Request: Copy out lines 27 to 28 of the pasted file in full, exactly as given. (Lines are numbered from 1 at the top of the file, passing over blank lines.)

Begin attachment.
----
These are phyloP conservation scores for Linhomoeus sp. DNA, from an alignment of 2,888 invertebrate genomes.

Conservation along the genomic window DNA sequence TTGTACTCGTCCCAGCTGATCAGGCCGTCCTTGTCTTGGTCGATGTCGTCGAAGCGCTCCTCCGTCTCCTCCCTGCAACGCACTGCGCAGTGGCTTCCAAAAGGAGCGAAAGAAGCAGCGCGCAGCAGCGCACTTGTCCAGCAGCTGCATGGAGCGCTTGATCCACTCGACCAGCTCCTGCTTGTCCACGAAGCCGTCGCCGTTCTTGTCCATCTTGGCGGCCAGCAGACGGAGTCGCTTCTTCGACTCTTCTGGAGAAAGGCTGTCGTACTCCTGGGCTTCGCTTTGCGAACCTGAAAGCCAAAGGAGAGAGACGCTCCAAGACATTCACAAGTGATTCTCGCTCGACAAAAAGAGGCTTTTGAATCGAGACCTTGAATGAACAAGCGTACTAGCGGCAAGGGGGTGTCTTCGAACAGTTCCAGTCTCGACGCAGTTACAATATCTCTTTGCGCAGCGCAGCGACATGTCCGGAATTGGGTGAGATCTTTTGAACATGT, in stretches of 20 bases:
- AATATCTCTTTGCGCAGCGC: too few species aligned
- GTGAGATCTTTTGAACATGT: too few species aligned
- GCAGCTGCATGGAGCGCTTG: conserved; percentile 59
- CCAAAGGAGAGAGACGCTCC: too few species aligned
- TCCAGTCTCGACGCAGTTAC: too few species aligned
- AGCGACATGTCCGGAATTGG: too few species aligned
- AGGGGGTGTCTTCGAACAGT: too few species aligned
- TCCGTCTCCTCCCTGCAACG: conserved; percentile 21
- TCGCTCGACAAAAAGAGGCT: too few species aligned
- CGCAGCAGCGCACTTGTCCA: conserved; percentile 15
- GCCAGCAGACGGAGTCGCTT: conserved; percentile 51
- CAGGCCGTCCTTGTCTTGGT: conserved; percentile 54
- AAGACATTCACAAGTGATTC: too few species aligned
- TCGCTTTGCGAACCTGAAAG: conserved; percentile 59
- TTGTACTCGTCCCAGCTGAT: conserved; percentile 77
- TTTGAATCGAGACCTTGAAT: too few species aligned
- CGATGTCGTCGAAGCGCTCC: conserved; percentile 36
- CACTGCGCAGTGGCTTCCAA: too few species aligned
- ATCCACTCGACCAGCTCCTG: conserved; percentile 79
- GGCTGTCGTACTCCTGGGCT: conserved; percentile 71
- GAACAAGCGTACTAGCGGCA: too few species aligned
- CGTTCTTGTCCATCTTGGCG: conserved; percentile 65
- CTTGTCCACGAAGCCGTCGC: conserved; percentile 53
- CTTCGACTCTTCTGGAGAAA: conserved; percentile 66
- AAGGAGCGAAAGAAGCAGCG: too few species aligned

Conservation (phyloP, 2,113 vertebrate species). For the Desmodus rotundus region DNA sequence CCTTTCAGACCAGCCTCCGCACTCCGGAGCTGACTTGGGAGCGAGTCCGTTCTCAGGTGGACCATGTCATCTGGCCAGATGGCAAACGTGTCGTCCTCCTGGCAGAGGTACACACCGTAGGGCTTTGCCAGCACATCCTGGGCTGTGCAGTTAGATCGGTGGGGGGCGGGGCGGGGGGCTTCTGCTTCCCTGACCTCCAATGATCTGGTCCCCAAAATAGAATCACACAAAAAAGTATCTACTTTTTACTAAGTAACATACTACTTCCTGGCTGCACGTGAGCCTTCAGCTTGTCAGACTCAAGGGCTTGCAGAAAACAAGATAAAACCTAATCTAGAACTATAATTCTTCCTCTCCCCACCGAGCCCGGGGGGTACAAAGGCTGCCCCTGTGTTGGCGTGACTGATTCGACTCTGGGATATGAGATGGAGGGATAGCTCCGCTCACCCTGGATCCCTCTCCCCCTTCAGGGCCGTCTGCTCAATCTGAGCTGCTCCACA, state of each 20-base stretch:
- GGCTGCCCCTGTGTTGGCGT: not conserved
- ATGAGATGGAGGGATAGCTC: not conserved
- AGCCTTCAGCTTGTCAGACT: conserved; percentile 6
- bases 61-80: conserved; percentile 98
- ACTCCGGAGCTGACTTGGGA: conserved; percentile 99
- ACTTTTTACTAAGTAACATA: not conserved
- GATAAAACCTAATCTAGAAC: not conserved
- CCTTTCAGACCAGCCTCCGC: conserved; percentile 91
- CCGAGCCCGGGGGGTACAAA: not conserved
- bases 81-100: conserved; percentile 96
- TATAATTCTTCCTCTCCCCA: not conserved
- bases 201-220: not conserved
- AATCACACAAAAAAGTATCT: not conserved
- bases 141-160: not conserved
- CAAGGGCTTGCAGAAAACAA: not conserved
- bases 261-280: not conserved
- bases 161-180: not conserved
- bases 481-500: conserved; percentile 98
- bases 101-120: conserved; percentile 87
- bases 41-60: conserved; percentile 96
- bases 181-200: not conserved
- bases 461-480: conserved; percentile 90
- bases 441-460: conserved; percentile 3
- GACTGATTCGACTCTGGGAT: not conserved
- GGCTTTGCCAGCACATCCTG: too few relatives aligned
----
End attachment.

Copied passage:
- AAGGAGCGAAAGAAGCAGCG: too few species aligned

Conservation (phyloP, 2,113 vertebrate species). For the Desmodus rotundus region DNA sequence CCTTTCAGACCAGCCTCCGCACTCCGGAGCTGACTTGGGAGCGAGTCCGTTCTCAGGTGGACCATGTCATCTGGCCAGATGGCAAACGTGTCGTCCTCCTGGCAGAGGTACACACCGTAGGGCTTTGCCAGCACATCCTGGGCTGTGCAGTTAGATCGGTGGGGGGCGGGGCGGGGGGCTTCTGCTTCCCTGACCTCCAATGATCTGGTCCCCAAAATAGAATCACACAAAAAAGTATCTACTTTTTACTAAGTAACATACTACTTCCTGGCTGCACGTGAGCCTTCAGCTTGTCAGACTCAAGGGCTTGCAGAAAACAAGATAAAACCTAATCTAGAACTATAATTCTTCCTCTCCCCACCGAGCCCGGGGGGTACAAAGGCTGCCCCTGTGTTGGCGTGACTGATTCGACTCTGGGATATGAGATGGAGGGATAGCTCCGCTCACCCTGGATCCCTCTCCCCCTTCAGGGCCGTCTGCTCAATCTGAGCTGCTCCACA, state of each 20-base stretch: